A crew from the Mooloolaba QF6 flotilla springs into action.
A crew from the Mooloolaba QF6 flotilla springs into action. Roxanne Mccarty-Okane

Steep price to save lives

IT takes a special sort of person to sign up and stick as a member of the Australian Volunteer Coast Guard.

Apart from the fact your life can be put in very real danger, this is an organisation that plays by a very rigid set of rules.

"It's the coast guard way here," a member of Blue Sunday crew explains with an accepting laugh as a knot is taught for a simple purpose. It is clearly designed not to come undone.

The Blue Sunday crew I joined for the day come from diverse backgrounds - a marine engineer, air force service crew, outback fuel depot owner, mortgage broker and Northern Territory lawyer among them, all lured by the opportunity to work as a team for their community.

Included in the other five crews that make up the Mooloolaba QF6 flotilla, there is even a second officer on a Qantas A380. Many have been - and are - boat owners.

Crew training days start with a thorough briefing at Coast Guard headquarters at the western end of the Mooloolaba Spit public boat ramps. Everyone wears a uniform they have paid for themselves.

The vessel Rhondda Rescue is prepared for the day, everything checked twice and a rigorous procedure followed to the letter.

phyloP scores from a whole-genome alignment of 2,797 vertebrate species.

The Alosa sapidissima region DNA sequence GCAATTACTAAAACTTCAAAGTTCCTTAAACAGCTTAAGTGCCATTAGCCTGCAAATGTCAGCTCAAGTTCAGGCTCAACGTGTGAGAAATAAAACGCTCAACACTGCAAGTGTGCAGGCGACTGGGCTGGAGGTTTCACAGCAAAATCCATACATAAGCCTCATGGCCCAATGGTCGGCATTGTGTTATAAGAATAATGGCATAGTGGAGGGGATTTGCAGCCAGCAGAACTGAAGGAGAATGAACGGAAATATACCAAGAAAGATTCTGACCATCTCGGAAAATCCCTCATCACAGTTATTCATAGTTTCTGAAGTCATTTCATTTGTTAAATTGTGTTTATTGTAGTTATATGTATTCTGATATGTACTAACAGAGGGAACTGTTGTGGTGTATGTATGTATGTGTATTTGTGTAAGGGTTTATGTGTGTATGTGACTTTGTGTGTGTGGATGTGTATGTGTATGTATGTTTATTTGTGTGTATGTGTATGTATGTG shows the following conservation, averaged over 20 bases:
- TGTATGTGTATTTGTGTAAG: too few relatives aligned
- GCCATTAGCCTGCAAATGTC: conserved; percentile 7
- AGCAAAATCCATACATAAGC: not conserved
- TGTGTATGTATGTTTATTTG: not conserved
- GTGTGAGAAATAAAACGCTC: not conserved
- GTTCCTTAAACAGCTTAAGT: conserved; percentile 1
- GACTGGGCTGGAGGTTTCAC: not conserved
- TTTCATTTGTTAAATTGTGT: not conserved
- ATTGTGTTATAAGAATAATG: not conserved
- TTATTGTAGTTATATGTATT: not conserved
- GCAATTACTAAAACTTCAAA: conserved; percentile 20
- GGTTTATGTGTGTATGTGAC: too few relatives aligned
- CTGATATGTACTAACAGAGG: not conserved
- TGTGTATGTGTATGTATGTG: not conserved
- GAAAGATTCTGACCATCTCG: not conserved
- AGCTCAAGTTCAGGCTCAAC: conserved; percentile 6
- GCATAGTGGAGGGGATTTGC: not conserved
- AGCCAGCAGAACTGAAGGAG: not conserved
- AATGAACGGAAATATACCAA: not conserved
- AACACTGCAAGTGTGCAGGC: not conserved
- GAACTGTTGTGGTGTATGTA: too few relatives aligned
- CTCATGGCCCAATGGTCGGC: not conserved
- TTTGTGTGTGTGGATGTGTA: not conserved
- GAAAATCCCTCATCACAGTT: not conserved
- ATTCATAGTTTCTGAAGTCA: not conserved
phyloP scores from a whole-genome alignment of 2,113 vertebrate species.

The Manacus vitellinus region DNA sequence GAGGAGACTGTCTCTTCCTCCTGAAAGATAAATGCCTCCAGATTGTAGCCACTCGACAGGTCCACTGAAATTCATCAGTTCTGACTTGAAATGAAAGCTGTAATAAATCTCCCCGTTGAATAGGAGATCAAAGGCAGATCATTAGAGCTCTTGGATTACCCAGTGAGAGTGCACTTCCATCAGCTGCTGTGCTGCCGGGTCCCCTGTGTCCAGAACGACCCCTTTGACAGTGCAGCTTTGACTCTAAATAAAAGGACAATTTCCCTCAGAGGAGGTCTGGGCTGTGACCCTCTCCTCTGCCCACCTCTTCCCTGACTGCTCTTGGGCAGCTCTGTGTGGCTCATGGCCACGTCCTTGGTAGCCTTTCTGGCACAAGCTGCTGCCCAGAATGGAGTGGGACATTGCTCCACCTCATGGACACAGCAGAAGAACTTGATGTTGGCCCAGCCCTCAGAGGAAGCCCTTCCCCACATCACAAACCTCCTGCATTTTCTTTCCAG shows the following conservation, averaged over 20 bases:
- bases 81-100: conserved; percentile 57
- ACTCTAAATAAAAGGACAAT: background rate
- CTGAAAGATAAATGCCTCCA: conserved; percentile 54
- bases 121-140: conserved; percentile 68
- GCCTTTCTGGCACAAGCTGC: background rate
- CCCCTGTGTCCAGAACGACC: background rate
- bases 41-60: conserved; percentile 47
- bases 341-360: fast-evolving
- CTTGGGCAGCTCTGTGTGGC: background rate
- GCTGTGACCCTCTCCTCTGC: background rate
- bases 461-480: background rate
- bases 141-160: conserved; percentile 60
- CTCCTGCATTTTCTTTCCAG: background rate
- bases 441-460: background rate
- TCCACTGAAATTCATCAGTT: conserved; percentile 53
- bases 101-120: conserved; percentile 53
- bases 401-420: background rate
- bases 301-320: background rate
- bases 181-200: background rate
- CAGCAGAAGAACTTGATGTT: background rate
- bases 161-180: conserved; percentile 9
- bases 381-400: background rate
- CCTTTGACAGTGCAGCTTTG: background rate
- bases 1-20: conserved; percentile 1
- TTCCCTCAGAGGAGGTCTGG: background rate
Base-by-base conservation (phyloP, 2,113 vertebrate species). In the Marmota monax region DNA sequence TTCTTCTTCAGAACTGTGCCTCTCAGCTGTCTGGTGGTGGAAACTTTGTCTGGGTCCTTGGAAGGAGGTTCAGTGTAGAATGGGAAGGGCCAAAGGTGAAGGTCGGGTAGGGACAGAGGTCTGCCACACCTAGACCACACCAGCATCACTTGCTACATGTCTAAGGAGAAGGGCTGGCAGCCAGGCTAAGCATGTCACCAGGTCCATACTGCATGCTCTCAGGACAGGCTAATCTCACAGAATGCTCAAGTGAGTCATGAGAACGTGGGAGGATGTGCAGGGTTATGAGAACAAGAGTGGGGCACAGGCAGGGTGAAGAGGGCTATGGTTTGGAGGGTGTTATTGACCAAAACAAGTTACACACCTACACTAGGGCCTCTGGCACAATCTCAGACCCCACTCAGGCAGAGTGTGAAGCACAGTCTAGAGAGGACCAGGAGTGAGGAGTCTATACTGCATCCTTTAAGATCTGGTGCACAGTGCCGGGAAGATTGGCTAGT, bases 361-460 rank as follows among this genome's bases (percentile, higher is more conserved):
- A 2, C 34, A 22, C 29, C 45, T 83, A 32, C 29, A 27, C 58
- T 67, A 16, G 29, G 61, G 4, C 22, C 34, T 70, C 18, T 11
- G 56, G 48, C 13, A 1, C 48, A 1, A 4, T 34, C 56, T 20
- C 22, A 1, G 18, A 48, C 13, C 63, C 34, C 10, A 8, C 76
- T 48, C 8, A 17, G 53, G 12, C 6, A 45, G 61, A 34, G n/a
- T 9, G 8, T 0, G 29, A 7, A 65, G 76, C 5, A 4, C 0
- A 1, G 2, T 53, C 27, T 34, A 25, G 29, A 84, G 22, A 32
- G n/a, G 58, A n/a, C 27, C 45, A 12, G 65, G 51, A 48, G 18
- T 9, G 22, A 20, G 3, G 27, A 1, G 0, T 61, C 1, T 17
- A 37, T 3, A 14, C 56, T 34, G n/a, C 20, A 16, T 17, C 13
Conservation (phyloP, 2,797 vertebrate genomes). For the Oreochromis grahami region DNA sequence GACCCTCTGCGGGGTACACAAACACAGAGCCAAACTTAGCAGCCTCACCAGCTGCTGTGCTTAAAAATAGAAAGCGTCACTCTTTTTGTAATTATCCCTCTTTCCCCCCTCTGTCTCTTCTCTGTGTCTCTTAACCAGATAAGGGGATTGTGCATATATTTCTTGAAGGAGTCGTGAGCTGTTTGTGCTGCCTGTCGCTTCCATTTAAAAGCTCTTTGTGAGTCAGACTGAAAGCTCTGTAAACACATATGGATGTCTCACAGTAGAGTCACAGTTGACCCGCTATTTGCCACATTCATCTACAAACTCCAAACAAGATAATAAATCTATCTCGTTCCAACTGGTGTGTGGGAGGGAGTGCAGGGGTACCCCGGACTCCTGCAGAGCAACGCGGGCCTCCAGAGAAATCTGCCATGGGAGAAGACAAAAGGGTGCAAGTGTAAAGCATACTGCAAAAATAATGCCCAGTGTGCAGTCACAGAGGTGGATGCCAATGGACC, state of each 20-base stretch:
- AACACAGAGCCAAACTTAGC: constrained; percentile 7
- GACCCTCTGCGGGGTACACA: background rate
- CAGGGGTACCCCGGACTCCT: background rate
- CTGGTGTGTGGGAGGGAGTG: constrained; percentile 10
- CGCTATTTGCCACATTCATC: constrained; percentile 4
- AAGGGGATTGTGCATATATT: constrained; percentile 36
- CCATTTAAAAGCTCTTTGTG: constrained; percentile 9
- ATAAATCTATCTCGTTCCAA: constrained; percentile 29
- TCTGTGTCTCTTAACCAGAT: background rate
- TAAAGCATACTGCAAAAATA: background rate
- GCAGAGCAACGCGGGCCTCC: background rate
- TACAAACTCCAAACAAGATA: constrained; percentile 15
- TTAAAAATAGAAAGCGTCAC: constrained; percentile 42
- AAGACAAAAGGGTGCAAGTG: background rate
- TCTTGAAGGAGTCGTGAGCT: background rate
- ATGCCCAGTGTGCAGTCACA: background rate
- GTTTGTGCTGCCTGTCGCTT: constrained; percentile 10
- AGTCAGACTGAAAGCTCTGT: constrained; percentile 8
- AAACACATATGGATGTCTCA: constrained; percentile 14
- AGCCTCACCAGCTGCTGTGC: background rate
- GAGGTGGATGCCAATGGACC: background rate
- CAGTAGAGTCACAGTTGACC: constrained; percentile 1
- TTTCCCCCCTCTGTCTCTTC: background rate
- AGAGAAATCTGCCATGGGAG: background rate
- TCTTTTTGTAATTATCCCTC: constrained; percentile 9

There is a warm camaraderie among the crew, but order is rigid.

It's not my idea of fun, which makes the dedication required to play this very serious game, all the more laudable.

Yet around the harbour, the experience and seamanship of the Coast Guard is questioned. The recent flipping of Rotary Two on the bar and a tow gone wrong which saw a rescued fisherman threaten to sue, add fuel to that perception.

It may be easy for some to mock the uniforms and rigidity and occasional error of seamanship, but no one laughs when they are in desperate need of help.

The sea can quickly and cruelly expose the cocky. It's the night assists in bad weather that are the toughest.

In 2010 Rhondda Rescue travelled 230 nm (425km) in heavy seas over 36 hours to tow to harbour the Plastiki catamaran made of 12,500 plastic bottles which had been enroute to Australia highlighting the rubbishing of the world's oceans.

A rescue off the Barwon Banks can take five hours.